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Top 50 Orioles of All Time: #29, Mike Boddicker

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Mike Boddicker was brilliant in the 1983 postseason and was eventually traded for Brady Anderson. Not a bad start to an Orioles legacy.

1983 World Series - Orioles v Phillies Photo by Focus on Sport via Getty Images

Editor’s note: The text of this article first appeared on Camden Chat on January 31, 2014, when Mike Boddicker was the #26 Oriole on our then-top 40 list. It is being reposted today with small edits to reflect his place on our new top 50 countdown.

#29 - Mike Boddicker (1980-1988)

Did you know that there is a pitcher in Orioles history who never gave up a grand slam? It’s true! And his name is Mike Boddicker. What, you were thinking of Hall of Famer Jim Palmer? Yeah, I guess he also can say that. But today we are here to praise Mike Boddicker.

Boddicker was drafted by the Orioles in 1978 and made his major-league debut in 1980 at the age of 23. He made a handful of appearances, mostly out of the bullpen from 1980-1982, but was still considered a rookie in 1983, his first full season.

In 27 starts in 1983, Boddicker led the league with five shutouts, and he pitched to a pristine 2.77 ERA, which was second in the American League for starting pitchers. By all accounts he shouldn’t have been a very good pitcher. His fastball didn’t approach 90 mph, he didn’t strike out many batters, and by his own admission his pitching repertoire was “mediocre crap.” But he didn’t walk many and he didn’t give up a lot of home runs, and in his good years batters just didn’t know what to do with him.

In a rotation that included Mike Flanagan, Scott McGregor, Storm Davis, Dennis Martinez, and at times, Hall of Famer Jim Palmer, Boddicker was the best of the lot in ‘83. He threw 10 complete games that year, then for good measure he threw two more in the playoffs.

The Orioles faced the Chicago White Sox in the ALCS that year and lost game one by a score of 2-1. They needed to win game two to avoid going on the road to Chicago in an 0-2 hole, and Boddicker pitched an absolute gem. He went the distance and struck out 14 batters. He didn’t give up a run, and the Orioles won the game 4-0. The Orioles won the next three games to take the series 3-1 and Boddicker was named the MVP of the ALCS.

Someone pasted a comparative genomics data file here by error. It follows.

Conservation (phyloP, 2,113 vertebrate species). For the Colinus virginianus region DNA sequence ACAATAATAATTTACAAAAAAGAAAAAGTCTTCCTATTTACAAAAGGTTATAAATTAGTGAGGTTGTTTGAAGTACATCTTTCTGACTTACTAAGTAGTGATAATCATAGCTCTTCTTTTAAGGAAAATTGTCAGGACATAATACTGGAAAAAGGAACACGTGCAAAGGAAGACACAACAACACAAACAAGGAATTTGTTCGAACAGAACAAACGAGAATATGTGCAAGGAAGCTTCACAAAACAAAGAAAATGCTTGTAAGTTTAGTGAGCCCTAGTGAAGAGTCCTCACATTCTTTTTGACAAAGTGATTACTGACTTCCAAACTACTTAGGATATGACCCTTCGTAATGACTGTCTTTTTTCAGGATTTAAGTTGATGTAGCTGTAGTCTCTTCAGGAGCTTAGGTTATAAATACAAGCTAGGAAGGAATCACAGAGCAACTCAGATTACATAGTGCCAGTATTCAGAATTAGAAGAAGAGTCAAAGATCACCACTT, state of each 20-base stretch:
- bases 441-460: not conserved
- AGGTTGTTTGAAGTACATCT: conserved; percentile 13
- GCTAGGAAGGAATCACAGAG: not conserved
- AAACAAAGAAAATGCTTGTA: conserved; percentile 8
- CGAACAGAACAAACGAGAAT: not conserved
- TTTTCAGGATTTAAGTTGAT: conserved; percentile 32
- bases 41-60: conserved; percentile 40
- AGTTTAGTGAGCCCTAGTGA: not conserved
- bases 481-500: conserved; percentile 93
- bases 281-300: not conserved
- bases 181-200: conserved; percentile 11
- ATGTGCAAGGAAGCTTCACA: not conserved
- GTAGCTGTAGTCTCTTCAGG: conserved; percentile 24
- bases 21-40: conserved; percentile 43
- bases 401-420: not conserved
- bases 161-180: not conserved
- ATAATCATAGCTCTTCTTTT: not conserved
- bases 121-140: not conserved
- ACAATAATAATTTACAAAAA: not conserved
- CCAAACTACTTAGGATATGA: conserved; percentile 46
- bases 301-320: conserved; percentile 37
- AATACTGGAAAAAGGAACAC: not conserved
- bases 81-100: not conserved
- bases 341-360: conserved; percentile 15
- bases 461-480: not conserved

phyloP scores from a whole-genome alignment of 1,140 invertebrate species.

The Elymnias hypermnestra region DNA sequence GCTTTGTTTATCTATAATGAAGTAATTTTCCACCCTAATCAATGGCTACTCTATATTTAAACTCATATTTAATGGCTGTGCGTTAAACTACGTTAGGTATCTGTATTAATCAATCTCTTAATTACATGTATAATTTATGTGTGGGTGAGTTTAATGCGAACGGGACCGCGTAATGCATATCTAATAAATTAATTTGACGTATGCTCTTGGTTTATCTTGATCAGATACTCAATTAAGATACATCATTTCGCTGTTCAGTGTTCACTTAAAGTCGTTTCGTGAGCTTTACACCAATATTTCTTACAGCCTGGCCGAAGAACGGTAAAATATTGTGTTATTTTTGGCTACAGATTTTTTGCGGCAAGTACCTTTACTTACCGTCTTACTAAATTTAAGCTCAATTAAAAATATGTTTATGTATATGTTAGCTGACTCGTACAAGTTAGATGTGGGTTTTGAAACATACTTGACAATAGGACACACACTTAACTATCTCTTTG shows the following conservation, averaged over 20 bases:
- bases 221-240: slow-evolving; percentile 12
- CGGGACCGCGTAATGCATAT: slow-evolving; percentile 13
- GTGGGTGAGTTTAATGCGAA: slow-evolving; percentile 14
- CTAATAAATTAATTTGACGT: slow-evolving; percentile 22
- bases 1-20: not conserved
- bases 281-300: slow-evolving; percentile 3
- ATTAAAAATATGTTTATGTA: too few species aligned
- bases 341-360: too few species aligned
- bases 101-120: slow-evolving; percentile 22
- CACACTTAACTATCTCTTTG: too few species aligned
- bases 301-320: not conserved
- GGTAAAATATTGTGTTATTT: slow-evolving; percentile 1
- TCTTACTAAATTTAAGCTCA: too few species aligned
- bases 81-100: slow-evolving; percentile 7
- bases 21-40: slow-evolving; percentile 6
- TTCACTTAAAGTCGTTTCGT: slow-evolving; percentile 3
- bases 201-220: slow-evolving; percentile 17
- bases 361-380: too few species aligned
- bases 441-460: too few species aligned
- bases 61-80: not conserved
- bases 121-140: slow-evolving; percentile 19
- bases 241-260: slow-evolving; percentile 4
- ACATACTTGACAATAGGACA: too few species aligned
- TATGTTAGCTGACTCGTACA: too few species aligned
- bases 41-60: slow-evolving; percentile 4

In the World Series against the Phillies, the O’s found themselves in the same situation. They lost game one and needed to get a win before going on the road to Philadelphia. Boddicker didn’t pitch a shutout this time, but it could be argued he pitched just as well as he did in the ALCS. He gave up just one run on three hits with six strikeouts and zero walks. Again he set the O’s on a winning streak and they rolled to a 4-1 World Series win.

Boddicker followed his fantastic rookie year with an even better 1984 season. He made 34 starts and again was the ace of the staff. His 2.79 ERA led the league and he racked up 20 wins, the last Oriole to do so. He pitched just over 260 innings and came in fourth in the Cy Young voting. He also appeared in his only career All-Star Game in 1984.

He was never really the same after 1984. Maybe his mediocre stuff just didn’t have what it took to stay dominant in the majors. If not for his postseason heroics with the Orioles, he would probably be quite a bit lower on this list. Boddicker pitched three and a half more seasons for the Orioles and was basically league average. After watching some recent Orioles rotations, league average doesn’t sound so bad.

At the trade deadline in 1988, Boddicker was traded to the Boston Red Sox for two youngsters, Brady Anderson and Curt Schilling. The Glenn Davis trade sent Schilling elsewhere for his close-to-Hall of Fame career. If Schilling had that career mostly in Baltimore, the Boddicker trade would be remembered as one of the finest in team history.

Even so, if the trade had just been Boddicker for Anderson, the O’s still would have come out on top despite the success Boddicker had found in Baltimore. Anderson has a place on this list to be revealed closer to the top.

Boddicker said of the trade, “Saddest day of my life. Driving away from the ballpark, I cried. I’d been with the Orioles my whole career. I was comfortable there, and the fans were great. So many times, walking off that mound, I deserved to be booed, and they didn’t do it.”

After leaving the Orioles, Boddicker went on to pitch for five more years, pitching solidly but not spectacularly for the Red Sox, Royals, and Brewers before retiring after the 1993 season. He was elected into the Orioles Hall of Fame in 2001.

Boddicker quotes in this article courtesy of The Baltimore Sun.